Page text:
Tuesday, 5 June 2018

Gail Honeyman, "Eleanor Oliphant Is Completely Fine"

 – e-book



Read from May 5thto June 1st2018

My vote: 



I understand that Eleanor Oliphant Is Completely Fineis the first novel Gail Honeyman has published. As a debut, it is a very interesting novel indeed, with its fresh and lively voice that leaves the readers with a smile on their lips after closing the book. 

I must confess I have had some trouble in establishing its genre, though. To label it chicklit seemed to me a little unfair, since this label carries a soupcon of superficiality, of light reading. The author of the Kirkus review appears to have encountered the same problem, calling it “part comic novel, part emotional thriller, and part love story” – a little too many parts, in my opinion, from which at least one an exaggeration and/ or wishful thinking. Nevertheless, it could be all three (and a few others), if you encompass them in a satirical approach, with a touch of neo-modernist psychological (melo)drama (hum, more and more confusing, told you, not so easy to classify). 


Anyway (and all the reviews I’ve browsed agree with this), the most savurous ingredient of the novel is its humor, its gentle satire of the contemporary society, with all its political correctness, mating rituals, smugness of the public image and so on:

I’d made my legs black, and my hair blond. I’d lengthened and darkened my eyelashes, dusted a flush of pink onto my cheeks and painted my lips a shade of dark red which was rarely found in nature. I should, by rights, look less like a human woman than I’d ever done, and yet it seemed that this was the most acceptable, the most appropriate appearance that I’d ever made before the world.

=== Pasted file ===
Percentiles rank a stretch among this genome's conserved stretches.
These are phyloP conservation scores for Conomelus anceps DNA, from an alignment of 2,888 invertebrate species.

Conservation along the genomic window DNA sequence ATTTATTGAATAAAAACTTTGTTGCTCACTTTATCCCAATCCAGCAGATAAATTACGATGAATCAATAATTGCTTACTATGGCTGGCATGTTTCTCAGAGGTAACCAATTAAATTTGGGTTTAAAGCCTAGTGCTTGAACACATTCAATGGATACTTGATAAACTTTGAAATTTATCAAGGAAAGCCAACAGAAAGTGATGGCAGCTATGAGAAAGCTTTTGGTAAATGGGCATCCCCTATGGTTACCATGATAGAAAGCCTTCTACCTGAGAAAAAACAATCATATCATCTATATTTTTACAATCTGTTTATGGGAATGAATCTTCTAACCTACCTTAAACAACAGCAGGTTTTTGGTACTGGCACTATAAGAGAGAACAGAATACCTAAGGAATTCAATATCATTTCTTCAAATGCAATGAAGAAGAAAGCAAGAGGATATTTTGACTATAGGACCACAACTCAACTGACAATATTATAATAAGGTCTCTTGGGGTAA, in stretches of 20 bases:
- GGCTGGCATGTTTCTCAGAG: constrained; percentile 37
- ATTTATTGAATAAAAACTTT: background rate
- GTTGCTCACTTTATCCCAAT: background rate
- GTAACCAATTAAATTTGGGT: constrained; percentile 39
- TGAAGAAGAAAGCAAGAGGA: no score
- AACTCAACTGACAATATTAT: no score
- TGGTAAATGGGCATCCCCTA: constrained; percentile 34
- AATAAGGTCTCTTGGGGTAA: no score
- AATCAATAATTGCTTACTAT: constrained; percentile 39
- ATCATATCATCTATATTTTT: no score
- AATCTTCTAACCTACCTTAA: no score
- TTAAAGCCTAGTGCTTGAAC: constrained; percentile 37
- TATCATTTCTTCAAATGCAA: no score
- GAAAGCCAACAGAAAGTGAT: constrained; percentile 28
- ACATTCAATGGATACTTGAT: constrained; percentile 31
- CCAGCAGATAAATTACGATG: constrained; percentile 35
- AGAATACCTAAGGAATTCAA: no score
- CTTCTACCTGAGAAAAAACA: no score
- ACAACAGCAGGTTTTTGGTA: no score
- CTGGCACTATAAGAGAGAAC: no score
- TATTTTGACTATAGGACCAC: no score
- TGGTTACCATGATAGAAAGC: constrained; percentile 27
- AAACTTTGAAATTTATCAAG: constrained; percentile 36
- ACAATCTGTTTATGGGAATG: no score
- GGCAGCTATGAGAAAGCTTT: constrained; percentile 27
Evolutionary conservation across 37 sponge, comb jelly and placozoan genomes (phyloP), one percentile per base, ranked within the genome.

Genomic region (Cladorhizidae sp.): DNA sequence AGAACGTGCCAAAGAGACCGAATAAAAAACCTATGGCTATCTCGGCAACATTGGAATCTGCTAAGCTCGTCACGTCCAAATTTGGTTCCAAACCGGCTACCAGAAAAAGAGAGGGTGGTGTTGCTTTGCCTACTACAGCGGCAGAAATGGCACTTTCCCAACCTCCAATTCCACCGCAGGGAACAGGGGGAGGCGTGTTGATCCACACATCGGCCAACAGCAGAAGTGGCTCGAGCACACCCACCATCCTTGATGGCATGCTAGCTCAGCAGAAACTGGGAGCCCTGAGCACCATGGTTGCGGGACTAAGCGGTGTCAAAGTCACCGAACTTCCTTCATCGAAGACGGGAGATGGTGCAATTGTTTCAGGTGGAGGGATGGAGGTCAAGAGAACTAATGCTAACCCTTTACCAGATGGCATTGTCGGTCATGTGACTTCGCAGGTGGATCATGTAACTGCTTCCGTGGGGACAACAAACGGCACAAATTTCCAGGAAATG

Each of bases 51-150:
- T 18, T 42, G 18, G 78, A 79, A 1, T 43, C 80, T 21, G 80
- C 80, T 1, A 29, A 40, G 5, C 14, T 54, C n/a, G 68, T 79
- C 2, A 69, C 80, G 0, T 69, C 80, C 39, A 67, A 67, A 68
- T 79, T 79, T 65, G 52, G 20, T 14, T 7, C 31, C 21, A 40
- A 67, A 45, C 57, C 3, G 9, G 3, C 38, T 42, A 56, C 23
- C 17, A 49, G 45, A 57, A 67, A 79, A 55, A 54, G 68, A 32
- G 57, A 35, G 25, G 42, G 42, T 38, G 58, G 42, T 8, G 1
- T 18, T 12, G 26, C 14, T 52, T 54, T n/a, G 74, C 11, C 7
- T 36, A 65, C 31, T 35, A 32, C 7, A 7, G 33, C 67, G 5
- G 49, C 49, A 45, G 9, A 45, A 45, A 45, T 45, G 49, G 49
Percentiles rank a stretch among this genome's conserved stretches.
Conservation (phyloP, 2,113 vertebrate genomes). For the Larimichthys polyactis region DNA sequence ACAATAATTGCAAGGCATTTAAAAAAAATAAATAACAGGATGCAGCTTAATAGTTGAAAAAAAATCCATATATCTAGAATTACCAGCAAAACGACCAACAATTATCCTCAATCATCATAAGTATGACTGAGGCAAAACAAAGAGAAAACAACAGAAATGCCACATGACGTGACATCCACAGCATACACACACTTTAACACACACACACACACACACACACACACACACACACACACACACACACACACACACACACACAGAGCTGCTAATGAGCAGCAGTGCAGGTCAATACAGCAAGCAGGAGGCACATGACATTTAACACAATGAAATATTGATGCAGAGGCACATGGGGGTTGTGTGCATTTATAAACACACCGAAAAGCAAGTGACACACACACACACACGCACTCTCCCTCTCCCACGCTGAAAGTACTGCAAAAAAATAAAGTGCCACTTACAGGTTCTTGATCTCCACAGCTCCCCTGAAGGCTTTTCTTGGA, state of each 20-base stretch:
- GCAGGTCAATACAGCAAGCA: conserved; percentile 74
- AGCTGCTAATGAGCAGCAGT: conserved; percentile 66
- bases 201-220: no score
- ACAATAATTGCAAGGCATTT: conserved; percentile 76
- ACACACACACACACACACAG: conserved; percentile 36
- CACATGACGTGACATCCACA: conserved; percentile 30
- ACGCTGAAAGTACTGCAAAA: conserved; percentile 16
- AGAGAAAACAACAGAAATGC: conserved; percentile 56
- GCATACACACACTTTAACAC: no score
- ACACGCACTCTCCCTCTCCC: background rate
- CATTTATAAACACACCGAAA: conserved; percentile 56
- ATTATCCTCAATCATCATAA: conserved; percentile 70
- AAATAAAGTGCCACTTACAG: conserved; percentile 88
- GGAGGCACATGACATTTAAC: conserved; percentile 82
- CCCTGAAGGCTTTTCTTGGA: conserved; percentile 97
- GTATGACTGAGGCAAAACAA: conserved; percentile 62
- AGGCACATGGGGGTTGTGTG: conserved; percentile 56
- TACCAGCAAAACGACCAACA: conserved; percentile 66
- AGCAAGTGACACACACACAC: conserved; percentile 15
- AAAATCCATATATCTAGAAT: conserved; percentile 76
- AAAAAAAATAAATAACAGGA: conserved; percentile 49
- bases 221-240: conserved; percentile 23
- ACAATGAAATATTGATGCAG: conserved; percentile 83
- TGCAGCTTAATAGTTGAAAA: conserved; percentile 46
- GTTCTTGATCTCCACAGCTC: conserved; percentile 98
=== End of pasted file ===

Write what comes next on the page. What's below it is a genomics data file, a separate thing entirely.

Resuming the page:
Eleanor Oliphant’s charm springs precisely from the fact that she is so different, with her pixie-like appearance – a little fairy who, although she looks attentively around her, does not completely understand the world she however learnt so much about. The narrative follows her efforts to comprehend the society and fit in it by mimicking its rules, which leads to little scenes like this one, hilarious and touching at the same time: 

The barman was well over six feet tall and had created strange, enormous holes in his earlobes by inserting little black plastic circles in order to push back the skin. For some reason, I was reminded of my shower curtain.

This comforting thought of home gave me the courage to examine his tattoos, which snaked across his neck and down both arms. The colours were very beautiful, and the images were dense and complex. How marvellous to be able to read someone’s skin, to explore the story of his life across his chest, his arms, the softness at the back of his neck. The barman had roses and a treble clef, a cross, a woman’s face... so much detail, so little unadorned flesh.

The dark side of the story is not bad either, the narrative being often saved from melodrama by the same quality of the voice that keeps its involuntary humour even in the most traumatic moments of her life:

I slowly opened one eye—it was gummed shut—and saw that the living room was unchanged, the frog pouf staring back at me. Was I alive? I hoped so, but only because if this was the location of the afterlife, I’d be lodging an appeal immediately.

So true is the narrative voice that I must confess I was amused even by some overused jokes, like in the scene in which the heroine, drunk and looking a mess, opens the door to a stupefied Raymond, who exclaims “Jesus Christ!” and to whom she politely introduces herself in turn as “Eleanor Oliphant”.  

To conclude, I would say that the strongest points of the novel are its genuine humour, the unreliable narrator and the social satire. On the other hand the book has some weak points too, like the improbability of the storyline (everything falls too conveniently into place, the heroine being suddenly absorbed into the whirl of the society after a lifetime of solitude), the commercial twist of the narrative towards the end (Evil as a reality was more convincing for me than Evil as a ghost) and the occasional slip into melodrama:

I have been waiting for death all my life. I do not mean that I actively wish to die, just that I do not really want to be alive. Something had shifted now, and I realized that I didn’t need to wait for death. I didn’t want to. I unscrewed the bottle and drank deeply.

Overall however, for any reader with a need to counter the absurd of existence with a wry laugh, Gail Honeyman’s novel is, to say so, completely fine.

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